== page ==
January 1941


Author Affiliations

Medical Director of County Institutions; Assistant Medical Superintendent, Cook County Hospital CHICAGO
From the Departments of Medicine and Surgery, the Cook County Hospital.

Arch Surg. 1941;42(1):18-24. doi:10.1001/archsurg.1941.01210070021002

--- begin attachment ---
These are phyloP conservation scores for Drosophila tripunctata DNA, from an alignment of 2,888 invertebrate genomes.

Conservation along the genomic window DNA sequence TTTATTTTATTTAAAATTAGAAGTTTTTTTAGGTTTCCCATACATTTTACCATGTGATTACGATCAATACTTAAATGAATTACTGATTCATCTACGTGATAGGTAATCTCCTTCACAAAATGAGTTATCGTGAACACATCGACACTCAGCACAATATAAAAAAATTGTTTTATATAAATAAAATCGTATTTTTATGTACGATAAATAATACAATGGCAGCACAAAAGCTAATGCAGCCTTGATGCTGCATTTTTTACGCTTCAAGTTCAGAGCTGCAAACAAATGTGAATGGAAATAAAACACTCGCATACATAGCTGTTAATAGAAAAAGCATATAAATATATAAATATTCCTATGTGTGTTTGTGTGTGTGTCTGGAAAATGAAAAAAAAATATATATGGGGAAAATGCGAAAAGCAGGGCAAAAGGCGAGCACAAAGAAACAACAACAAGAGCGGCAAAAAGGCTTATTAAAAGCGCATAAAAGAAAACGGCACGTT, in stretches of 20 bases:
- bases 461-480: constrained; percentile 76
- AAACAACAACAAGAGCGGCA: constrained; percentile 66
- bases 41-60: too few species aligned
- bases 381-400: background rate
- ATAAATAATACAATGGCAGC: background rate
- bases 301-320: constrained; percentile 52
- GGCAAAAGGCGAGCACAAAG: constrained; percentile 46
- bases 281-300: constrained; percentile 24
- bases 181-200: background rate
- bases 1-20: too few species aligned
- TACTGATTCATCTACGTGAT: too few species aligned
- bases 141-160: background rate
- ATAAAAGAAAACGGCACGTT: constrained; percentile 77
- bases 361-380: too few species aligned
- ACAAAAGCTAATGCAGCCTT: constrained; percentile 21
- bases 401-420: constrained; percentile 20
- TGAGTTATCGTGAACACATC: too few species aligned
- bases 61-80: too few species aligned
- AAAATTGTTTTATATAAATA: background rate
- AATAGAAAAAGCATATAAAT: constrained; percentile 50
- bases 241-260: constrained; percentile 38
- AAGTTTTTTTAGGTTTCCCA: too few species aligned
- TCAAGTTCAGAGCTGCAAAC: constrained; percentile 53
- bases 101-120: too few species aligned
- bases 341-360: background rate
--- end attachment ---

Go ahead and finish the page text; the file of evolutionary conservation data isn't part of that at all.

Pernicious anemia following extensive surgical ablation of the stomach occurs with a frequency which bespeaks more than a coincidence. Since of recent years advances in surgical technic and changes in surgical philosophy have resulted in more radical resections of the stomach, pernicious anemia as a late complication is to be expected more often than heretofore. The excellent summaries by Goldhamer1 and by Singer and Steigmann2 had brought the number of reported cases up to 34 by 1934. Since that time about 20 additional cases3 have been reported, illustrating essentially the same points stressed in the literature previously, i. e., that the symptoms and the typical hematologic picture develop in two to fifteen years (with the exception of 2 cases4 in the entire series reviewed); that signs and symptoms of degeneration of the posterolateral column often accompany the anemia; that other features of the pernicious anemia syndrome,

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